“After record opium year, Afghans plant new crop.”
–AP headline on November 13th, 2013
When I was in basic training to become an infantryman at Fort Benning, Georgia, in 1993, the drill sergeants would occasionally yell at us, “What makes the grass grow?” The correct response was for all of us new privates to scream at the top of our lungs, “Blood and guts, Drill Sergeant, blood and guts.”
While we can agree that the Afghanistan War has been the longest war the United States has ever fought, we may not be able to agree what the hell we’re fighting for. On the day the AP wrote the headline and article cited above, 28-year-old Staff Sergeant Richard Vasquez, one of our elite soldiers, was killed in Kandahar while on a dismounted patrol with an IED. That means he was on foot and he died after an explosion ripped through his body. He was on his third deployment. SSG Vasquez’s brother Romario told their hometown paper in Sequin, Texas, that, “He loved defending his country and he did it well. I could sleep better at night knowing he was protecting us.”
In total over 17,000 United States service members have been wounded in Afghanistan while “protecting us.” The latest numbers put the death toll for U.S. service men and women at 3,396 lives lost in Afghanistan alone. According to the AP the death toll for Afghanistan troops has gone up 80 percent this year. What are we fighting for? What are they fighting for? What are people killing and dying for?
Seriously, I’m asking you. If someone came up on the street and asked you why we are sending troops to fight and die in the longest war we’ve ever fought, in a place that history has shown is a no-win situation, what would you tell them? Are the troops we send to Afghanistan defending our country? As a soldier who was critically injured in an IED blast myself, I want to know the answers to these questions. During the incident that crushed the right side of my body and injured my brain, a good friend of mine was killed, another good friend was critically injured. Why? I really want to know.
We are throwing away the lives of some of the best people of these generations.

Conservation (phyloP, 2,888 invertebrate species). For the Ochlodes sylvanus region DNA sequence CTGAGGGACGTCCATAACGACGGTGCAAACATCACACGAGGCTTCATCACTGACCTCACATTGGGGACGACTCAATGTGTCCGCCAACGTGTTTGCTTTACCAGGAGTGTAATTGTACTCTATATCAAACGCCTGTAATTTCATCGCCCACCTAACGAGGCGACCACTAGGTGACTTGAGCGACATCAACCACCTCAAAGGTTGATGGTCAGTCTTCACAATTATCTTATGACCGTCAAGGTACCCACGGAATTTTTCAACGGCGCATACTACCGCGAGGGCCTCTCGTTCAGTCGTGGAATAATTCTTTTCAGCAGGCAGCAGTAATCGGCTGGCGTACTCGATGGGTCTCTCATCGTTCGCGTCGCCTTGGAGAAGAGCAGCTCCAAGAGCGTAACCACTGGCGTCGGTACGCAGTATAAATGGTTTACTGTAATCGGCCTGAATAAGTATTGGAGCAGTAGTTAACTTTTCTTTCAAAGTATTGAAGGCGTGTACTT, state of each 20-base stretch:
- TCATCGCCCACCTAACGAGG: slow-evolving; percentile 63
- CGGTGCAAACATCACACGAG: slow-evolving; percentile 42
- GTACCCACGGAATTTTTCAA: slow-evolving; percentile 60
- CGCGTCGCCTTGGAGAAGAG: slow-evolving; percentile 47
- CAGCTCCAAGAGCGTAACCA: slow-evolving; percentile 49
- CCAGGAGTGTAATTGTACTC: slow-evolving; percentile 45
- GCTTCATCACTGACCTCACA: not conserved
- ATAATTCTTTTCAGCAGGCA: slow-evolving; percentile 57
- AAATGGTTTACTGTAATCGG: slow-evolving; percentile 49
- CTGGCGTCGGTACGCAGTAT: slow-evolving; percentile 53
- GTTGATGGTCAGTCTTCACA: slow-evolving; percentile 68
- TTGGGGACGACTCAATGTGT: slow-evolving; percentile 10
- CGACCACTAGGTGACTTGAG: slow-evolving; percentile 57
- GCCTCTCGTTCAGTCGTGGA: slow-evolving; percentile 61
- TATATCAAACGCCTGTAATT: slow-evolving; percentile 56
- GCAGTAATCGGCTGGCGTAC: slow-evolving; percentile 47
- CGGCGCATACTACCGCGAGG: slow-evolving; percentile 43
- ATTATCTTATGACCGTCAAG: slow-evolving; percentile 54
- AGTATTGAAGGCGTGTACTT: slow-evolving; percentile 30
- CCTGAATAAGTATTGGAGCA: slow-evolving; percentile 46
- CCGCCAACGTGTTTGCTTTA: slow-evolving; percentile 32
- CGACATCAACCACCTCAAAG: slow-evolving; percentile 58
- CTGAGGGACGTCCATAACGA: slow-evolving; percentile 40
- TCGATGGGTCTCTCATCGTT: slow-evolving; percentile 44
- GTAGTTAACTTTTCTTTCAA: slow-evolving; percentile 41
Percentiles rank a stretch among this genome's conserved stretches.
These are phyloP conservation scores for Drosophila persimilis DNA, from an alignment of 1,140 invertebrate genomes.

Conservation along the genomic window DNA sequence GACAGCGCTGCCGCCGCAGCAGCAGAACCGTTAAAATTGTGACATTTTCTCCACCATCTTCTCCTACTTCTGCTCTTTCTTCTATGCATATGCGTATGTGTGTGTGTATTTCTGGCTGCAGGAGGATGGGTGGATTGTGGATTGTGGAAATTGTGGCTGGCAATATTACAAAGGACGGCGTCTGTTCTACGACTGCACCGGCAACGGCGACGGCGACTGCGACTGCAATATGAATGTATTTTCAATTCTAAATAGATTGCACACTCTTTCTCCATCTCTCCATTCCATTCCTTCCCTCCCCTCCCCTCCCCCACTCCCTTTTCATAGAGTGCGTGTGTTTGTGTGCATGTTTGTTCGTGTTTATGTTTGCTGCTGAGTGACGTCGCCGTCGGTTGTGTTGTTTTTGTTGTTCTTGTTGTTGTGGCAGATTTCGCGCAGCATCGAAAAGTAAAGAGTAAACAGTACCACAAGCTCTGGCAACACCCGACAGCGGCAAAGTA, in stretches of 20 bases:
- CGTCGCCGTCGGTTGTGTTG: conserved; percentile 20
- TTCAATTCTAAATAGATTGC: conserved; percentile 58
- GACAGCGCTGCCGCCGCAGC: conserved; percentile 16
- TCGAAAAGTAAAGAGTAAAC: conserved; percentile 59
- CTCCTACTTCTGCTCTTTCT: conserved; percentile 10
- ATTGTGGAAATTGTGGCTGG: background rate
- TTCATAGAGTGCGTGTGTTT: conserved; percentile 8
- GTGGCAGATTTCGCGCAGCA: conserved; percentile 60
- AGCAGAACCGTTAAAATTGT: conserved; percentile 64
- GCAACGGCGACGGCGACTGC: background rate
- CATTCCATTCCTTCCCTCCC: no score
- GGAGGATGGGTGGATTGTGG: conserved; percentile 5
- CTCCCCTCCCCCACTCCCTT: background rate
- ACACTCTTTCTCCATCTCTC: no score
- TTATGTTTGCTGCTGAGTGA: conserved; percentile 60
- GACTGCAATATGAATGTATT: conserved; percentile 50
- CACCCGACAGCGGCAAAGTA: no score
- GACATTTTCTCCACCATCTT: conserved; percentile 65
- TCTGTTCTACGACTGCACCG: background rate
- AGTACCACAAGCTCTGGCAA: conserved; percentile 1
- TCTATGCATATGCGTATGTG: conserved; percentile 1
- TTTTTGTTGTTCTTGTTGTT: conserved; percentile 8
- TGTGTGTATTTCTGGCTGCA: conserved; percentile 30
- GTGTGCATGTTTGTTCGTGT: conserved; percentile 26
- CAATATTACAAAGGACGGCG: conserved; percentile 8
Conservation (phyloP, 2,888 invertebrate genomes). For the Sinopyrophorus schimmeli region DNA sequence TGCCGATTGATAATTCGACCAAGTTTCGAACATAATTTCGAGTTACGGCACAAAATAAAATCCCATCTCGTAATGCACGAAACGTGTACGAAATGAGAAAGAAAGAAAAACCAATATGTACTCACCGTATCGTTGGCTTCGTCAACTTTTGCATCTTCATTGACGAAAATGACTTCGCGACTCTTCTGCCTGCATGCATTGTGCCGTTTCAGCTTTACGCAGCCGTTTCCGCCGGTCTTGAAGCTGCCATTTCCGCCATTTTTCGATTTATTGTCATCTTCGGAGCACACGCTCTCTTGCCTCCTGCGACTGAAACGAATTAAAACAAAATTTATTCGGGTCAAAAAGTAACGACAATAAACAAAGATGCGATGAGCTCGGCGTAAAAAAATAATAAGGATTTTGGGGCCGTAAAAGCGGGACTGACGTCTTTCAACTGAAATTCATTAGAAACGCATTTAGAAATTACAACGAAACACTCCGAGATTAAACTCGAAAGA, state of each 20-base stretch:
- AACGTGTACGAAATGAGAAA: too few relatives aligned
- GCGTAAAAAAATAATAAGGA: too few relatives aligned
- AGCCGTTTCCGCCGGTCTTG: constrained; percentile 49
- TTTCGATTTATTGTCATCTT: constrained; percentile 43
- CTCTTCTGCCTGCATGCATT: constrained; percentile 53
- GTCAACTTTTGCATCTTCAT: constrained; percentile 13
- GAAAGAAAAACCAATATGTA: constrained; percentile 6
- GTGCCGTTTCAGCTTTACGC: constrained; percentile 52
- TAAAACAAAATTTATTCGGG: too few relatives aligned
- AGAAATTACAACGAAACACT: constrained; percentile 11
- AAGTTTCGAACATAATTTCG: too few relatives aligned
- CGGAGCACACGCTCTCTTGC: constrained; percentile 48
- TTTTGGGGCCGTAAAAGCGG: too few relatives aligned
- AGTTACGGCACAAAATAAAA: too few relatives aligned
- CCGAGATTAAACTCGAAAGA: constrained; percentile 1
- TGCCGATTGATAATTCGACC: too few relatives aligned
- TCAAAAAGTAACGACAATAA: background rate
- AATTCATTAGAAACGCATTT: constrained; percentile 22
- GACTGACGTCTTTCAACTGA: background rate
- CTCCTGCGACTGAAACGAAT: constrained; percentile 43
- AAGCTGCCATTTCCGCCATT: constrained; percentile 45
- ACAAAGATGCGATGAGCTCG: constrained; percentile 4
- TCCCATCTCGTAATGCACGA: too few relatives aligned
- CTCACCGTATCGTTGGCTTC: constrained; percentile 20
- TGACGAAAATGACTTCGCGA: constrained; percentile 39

According to Marine General Joseph Dunford, who now leads the International Security Assistance Force (ISAF), winning this war doesn’t mean taking down al-Qaida anymore. We are not planning and executing missions to find and destroy the Taliban or al-Qaida. The general said that winning now means, “Setting the conditions for the Afghans to exploit the decade of opportunity that will come in 2015 and beyond.” Sounds like the man in charge just said we’re focused on building up their government, not defending ours.
There are over 400,000 acres of poppies growing in Afghanistan. Every acre yields about fifteen pounds of poppy paste and this is bought from the farmers at around $600. This may not seem like a lot of money to us, but in Afghanistan no other crop comes close to bringing in this type of money for the families growing it. Of course the Afghan Government has decreed that growing this crop is illegal and has been since 2001. U.S. forces had been encouraged by the U.N. and instructed by their chain of command to destroy the crops as recently as 2009, but now our official policy is to ignore the fields. In fact, Army Major Charles Ford in Kandahar, the same region where SSG Vasquez died only a few days ago, says poppies are a source of stability for the country. Yes, and they are also a major source of income for the people violently killing our service members.
For years during the war we had burned the poppy fields, but that ended up throwing the country into chaos. Almost immediately there were bombings and assassinations of the poppy eradication agents. The Taliban terrorized the farmers who desperately pleaded for help against them or picked up arms themselves sending the regions into complete lawlessness. Destroying the illegal drugs became “a distraction” from the real mission of the war. So now, the farmers sell the poppies to the Taliban. The Taliban creates heroine and sells it for a huge profit. The profits are used to fight U.S. service men and women. U.S. service men and women die.
After record opium year, Afghans plant new crop.
What makes the grass grow?
Why aren’t you outraged?